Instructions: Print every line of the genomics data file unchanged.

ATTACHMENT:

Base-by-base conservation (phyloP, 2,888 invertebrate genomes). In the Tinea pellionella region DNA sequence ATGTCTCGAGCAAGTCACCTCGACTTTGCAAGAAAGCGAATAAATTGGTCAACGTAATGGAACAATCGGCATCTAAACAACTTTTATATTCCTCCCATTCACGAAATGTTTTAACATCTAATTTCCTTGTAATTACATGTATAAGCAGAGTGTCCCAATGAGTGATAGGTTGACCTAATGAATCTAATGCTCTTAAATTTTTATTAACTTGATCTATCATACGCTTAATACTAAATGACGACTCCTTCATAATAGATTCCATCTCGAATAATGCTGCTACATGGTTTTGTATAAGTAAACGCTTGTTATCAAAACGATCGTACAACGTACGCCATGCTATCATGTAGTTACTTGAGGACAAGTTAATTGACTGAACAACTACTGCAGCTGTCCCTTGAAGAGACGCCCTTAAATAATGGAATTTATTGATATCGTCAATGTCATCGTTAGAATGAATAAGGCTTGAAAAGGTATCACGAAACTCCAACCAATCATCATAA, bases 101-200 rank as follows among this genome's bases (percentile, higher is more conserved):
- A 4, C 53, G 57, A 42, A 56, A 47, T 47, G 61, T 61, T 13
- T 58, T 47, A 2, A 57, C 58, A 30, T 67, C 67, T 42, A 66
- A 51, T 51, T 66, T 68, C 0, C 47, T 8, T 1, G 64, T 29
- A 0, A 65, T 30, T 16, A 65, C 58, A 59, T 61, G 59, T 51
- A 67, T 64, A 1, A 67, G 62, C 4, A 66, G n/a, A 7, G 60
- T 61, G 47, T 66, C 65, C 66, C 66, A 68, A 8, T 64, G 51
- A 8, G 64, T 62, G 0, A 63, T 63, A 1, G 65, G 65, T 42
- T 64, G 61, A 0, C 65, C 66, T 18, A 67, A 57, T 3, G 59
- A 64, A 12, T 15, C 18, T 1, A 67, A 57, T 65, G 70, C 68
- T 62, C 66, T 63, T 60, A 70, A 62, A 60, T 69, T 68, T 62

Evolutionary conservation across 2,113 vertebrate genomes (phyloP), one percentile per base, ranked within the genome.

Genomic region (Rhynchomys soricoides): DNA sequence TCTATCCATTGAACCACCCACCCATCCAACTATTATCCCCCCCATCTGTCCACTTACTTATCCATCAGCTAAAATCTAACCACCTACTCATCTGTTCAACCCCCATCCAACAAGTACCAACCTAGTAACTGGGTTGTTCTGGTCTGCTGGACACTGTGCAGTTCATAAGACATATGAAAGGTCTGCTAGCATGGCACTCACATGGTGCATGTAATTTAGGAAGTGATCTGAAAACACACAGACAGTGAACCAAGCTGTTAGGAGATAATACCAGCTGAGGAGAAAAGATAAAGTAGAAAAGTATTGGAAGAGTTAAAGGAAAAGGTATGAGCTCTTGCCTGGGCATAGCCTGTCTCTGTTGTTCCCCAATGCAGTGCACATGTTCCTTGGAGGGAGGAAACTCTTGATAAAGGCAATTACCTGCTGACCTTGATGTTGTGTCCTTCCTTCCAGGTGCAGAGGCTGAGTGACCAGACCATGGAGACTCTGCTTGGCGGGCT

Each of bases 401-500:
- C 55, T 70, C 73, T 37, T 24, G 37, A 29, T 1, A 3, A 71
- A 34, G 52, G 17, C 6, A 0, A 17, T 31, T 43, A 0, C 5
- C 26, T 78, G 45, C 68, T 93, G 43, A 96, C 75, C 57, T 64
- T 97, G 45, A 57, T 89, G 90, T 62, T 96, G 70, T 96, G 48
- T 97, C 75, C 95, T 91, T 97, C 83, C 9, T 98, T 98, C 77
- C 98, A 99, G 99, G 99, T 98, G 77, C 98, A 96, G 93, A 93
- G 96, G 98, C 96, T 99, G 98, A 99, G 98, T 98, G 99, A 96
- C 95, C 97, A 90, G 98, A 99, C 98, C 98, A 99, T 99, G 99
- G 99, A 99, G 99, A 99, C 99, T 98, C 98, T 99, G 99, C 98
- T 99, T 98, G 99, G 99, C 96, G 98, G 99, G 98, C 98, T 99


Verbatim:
Base-by-base conservation (phyloP, 2,888 invertebrate genomes). In the Tinea pellionella region DNA sequence ATGTCTCGAGCAAGTCACCTCGACTTTGCAAGAAAGCGAATAAATTGGTCAACGTAATGGAACAATCGGCATCTAAACAACTTTTATATTCCTCCCATTCACGAAATGTTTTAACATCTAATTTCCTTGTAATTACATGTATAAGCAGAGTGTCCCAATGAGTGATAGGTTGACCTAATGAATCTAATGCTCTTAAATTTTTATTAACTTGATCTATCATACGCTTAATACTAAATGACGACTCCTTCATAATAGATTCCATCTCGAATAATGCTGCTACATGGTTTTGTATAAGTAAACGCTTGTTATCAAAACGATCGTACAACGTACGCCATGCTATCATGTAGTTACTTGAGGACAAGTTAATTGACTGAACAACTACTGCAGCTGTCCCTTGAAGAGACGCCCTTAAATAATGGAATTTATTGATATCGTCAATGTCATCGTTAGAATGAATAAGGCTTGAAAAGGTATCACGAAACTCCAACCAATCATCATAA, bases 101-200 rank as follows among this genome's bases (percentile, higher is more conserved):
- A 4, C 53, G 57, A 42, A 56, A 47, T 47, G 61, T 61, T 13
- T 58, T 47, A 2, A 57, C 58, A 30, T 67, C 67, T 42, A 66
- A 51, T 51, T 66, T 68, C 0, C 47, T 8, T 1, G 64, T 29
- A 0, A 65, T 30, T 16, A 65, C 58, A 59, T 61, G 59, T 51
- A 67, T 64, A 1, A 67, G 62, C 4, A 66, G n/a, A 7, G 60
- T 61, G 47, T 66, C 65, C 66, C 66, A 68, A 8, T 64, G 51
- A 8, G 64, T 62, G 0, A 63, T 63, A 1, G 65, G 65, T 42
- T 64, G 61, A 0, C 65, C 66, T 18, A 67, A 57, T 3, G 59
- A 64, A 12, T 15, C 18, T 1, A 67, A 57, T 65, G 70, C 68
- T 62, C 66, T 63, T 60, A 70, A 62, A 60, T 69, T 68, T 62

Evolutionary conservation across 2,113 vertebrate genomes (phyloP), one percentile per base, ranked within the genome.

Genomic region (Rhynchomys soricoides): DNA sequence TCTATCCATTGAACCACCCACCCATCCAACTATTATCCCCCCCATCTGTCCACTTACTTATCCATCAGCTAAAATCTAACCACCTACTCATCTGTTCAACCCCCATCCAACAAGTACCAACCTAGTAACTGGGTTGTTCTGGTCTGCTGGACACTGTGCAGTTCATAAGACATATGAAAGGTCTGCTAGCATGGCACTCACATGGTGCATGTAATTTAGGAAGTGATCTGAAAACACACAGACAGTGAACCAAGCTGTTAGGAGATAATACCAGCTGAGGAGAAAAGATAAAGTAGAAAAGTATTGGAAGAGTTAAAGGAAAAGGTATGAGCTCTTGCCTGGGCATAGCCTGTCTCTGTTGTTCCCCAATGCAGTGCACATGTTCCTTGGAGGGAGGAAACTCTTGATAAAGGCAATTACCTGCTGACCTTGATGTTGTGTCCTTCCTTCCAGGTGCAGAGGCTGAGTGACCAGACCATGGAGACTCTGCTTGGCGGGCT

Each of bases 401-500:
- C 55, T 70, C 73, T 37, T 24, G 37, A 29, T 1, A 3, A 71
- A 34, G 52, G 17, C 6, A 0, A 17, T 31, T 43, A 0, C 5
- C 26, T 78, G 45, C 68, T 93, G 43, A 96, C 75, C 57, T 64
- T 97, G 45, A 57, T 89, G 90, T 62, T 96, G 70, T 96, G 48
- T 97, C 75, C 95, T 91, T 97, C 83, C 9, T 98, T 98, C 77
- C 98, A 99, G 99, G 99, T 98, G 77, C 98, A 96, G 93, A 93
- G 96, G 98, C 96, T 99, G 98, A 99, G 98, T 98, G 99, A 96
- C 95, C 97, A 90, G 98, A 99, C 98, C 98, A 99, T 99, G 99
- G 99, A 99, G 99, A 99, C 99, T 98, C 98, T 99, G 99, C 98
- T 99, T 98, G 99, G 99, C 96, G 98, G 99, G 98, C 98, T 99